Our program directors asked us to write recommendations for future students. Since I’ve gotten around so much (har, har), I ended up writing 9 pages. Here they are. You can skim through them or put them in your pocket in case you ever plan a trip to Spain…or Rome, Paris, or London.
Due to various factors, including our trade and budget deficits, the dollar has been falling against the euro for five years now. So, everything in Europe is more expensive than it was in America. It would behoove you to remind your parents about this sometimes.
Real Madrid Tickets
La Liga plays on Saturdays and Sundays. The Champions League plays on Tuesdays and Wednesdays. Finding schedules for both should be easy enough.
In America, buying a ticket on the Internet is cheaper and more convenient than buying one at the box office. The opposite is true for Spanish soccer games. Internet rates are positively criminal, and they run out quickly. Instead, go to the box office, which opens 2 days before each game. Your seat should cost you 30-40E. Lateral, or sideline, seats are superior to fondo, which are behind the goals. Don’t worry about which anfitrión (deck) you have because every seat is good in the Bernabeu.
I’ve been to many cities, and the one with the best metro system is Madrid. It will be your friend. You can get anywhere inside the city within 30 minutes and to the airport within 45. You lose an average of 5 minutes for each line change, so try to make as few as possible.
Regardless, if you’re planning to go out at night, learn the bus routes to your house. The metro closes at 2 AM and re-opens at 6, which is a couple hours too early and a couple hours too late, respectively. The buses run all night. Walking home is easier than finding a taxi in Madrid on a Friday night.
By the time you arrive, Line 8 may extend to Airport Terminal 4. If not, the bus (204) between T4 and Avenida de America closes at 12 AM. Line 201 between T4 and Barajas is a little faster than the shuttle between the main terminal and T4, but take whatever’s available.
For Madrid suburbs like Alcalá de Henares, Ávila, and Aranjuez, you can use Madrid Cercanías, a train system which also runs out of Atocha Renfe.
Trains run out of Atocha Renfe. The only area to which you should consider taking one is Andalucía, as the Ave cuts 3 hours off your journey through the mountains. For other locations, the buses are cheaper, more flexible, and almost as fast. Here are the lines I know:
Auto-Res – Metro: Conde de Casal – Cáceres, Salamanca, Trujillo, Valencia
Alsa Bus – Metro: Avenida de América – Barcelona, Lisboa, Zaragoza, and between San Sebastián and Bilbao
Cevesa – Metro: Mendez Álvaro – Ávila, Cabezuela del Valle, Plasencia
Continental Auto Bus – Avenida de América – Navarra, País Vasco
Buses play movies, but they don’t give you headphones, so you’ll have to bring your own. Auto-Res plays old films. Continental plays new films. Alsa plays bad films.
You can change your bus tickets for free and cancel them for an 80% rebate up to 3 hours before departure.
I highly recommend striking up conversations with the people sitting next to you on planes, trains, and automobiles. Besides interaction with your host family, it’s the best way to practice your Spanish because you’re stuck together for a couple hours at a time. Also, the majority of the strangers whom I’ve had the courage to meet have been very friendly. I’ve shared contact information with many of them, and from these chats alone, I now have friends from Madrid, Cádiz, Extremadura, France, Mexico, Chile, Australia, and Bangladesh.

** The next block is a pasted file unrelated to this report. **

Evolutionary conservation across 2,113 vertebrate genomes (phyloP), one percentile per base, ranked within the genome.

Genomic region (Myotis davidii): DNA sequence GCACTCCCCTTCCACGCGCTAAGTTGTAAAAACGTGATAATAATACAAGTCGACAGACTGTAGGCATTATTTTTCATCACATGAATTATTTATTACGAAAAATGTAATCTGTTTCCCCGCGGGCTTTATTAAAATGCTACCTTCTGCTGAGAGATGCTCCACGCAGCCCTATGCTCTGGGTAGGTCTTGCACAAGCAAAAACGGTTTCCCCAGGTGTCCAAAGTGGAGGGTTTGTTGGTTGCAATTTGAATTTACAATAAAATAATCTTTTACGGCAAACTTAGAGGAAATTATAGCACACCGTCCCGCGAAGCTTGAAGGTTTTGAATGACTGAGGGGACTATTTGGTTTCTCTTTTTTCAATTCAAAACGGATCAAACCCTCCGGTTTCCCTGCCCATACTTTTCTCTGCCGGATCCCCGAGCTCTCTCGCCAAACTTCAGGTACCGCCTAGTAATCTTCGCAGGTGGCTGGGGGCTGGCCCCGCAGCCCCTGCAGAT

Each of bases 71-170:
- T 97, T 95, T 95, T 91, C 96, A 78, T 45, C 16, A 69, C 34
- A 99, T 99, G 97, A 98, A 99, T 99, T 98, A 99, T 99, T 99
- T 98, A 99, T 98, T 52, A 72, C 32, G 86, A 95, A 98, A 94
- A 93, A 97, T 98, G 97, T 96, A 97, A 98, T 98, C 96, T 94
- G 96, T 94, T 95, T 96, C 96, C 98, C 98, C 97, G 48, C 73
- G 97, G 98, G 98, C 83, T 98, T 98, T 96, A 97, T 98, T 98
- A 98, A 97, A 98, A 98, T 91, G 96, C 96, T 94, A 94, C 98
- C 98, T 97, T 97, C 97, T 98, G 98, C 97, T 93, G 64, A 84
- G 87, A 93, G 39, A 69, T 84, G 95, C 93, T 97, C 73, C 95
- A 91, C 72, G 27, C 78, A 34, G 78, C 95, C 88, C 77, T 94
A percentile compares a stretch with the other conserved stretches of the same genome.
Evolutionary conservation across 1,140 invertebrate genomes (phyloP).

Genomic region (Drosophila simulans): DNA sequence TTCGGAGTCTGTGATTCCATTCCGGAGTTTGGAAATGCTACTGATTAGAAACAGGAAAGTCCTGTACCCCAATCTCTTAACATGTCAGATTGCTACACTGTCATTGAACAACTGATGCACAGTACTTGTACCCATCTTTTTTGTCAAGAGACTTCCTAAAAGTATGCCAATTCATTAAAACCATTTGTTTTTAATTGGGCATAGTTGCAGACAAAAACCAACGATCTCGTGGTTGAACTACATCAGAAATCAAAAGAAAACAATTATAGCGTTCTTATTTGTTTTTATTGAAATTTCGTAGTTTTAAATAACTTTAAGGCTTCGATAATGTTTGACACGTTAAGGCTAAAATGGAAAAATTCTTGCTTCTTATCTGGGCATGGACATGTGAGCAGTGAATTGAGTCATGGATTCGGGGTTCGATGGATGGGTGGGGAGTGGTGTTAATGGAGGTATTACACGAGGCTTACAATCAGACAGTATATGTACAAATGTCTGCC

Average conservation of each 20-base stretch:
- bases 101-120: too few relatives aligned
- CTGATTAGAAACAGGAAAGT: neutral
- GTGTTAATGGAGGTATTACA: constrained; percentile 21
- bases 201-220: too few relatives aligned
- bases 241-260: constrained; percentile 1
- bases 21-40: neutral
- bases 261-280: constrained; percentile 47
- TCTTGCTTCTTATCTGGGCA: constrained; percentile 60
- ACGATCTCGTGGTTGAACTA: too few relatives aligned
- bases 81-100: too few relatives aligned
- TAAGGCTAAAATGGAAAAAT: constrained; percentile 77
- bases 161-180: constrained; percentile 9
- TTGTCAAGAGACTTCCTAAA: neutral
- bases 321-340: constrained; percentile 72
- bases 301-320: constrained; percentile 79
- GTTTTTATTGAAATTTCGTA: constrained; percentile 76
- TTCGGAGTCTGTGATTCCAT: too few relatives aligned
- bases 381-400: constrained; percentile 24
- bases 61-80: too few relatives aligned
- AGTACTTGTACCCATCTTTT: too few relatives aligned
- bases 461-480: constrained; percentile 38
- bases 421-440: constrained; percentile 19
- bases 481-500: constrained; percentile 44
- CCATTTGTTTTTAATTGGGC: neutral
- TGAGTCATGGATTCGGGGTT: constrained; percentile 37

To rent a car, you must be 21. I’ve heard the going rate for a weekend is 100E. I recommend this option if you’re traveling with a group to Lisboa.
The airplane lines we used the most were Vueling, EasyJet, and RyanAir. RyanAir’s MO is running very cheap flights out of remote locations, so before you make a reservation, make sure you know exactly where they’re taking you and how to get out of it.
To get around, you need a map. You can get one in a government tourist outpost (look for the i), but they’re always based in the center of the city, the very place you need a map to find. The easiest way to avoid this vicious circle is to get directions directly to your hostel and pick up a map there instead. I’m a bigger fan of using my intuition, though.
Alcalá de Henares: We passed the first two days of the summer trip here, and the city, so steeped in the culture of the 1500s, gave us a charming introduction to Spain. I have great memories of my first night, the same night Barcelona won the Champions League. Drunken young Spaniards were jumping through the street, some of them driving cars around in circles and honking and honking, in honor of their fellow countrymen’s achievement. After just 16 hours here, I already know the “Oé, oé, campeones” chant. Since the Cercanías and eventually the Metro go there, it makes for a relaxing day trip. Don’t feel guilty if you never make it out here, though, because in terms of ambience and culture, Alcalá is similar to Salamanca.
Amsterdam: Amsterdam has an excellent Van Gogh museum and beautiful architecture which passed through the World Wars unscathed. I think those are the two big reasons that so many young people love to go there.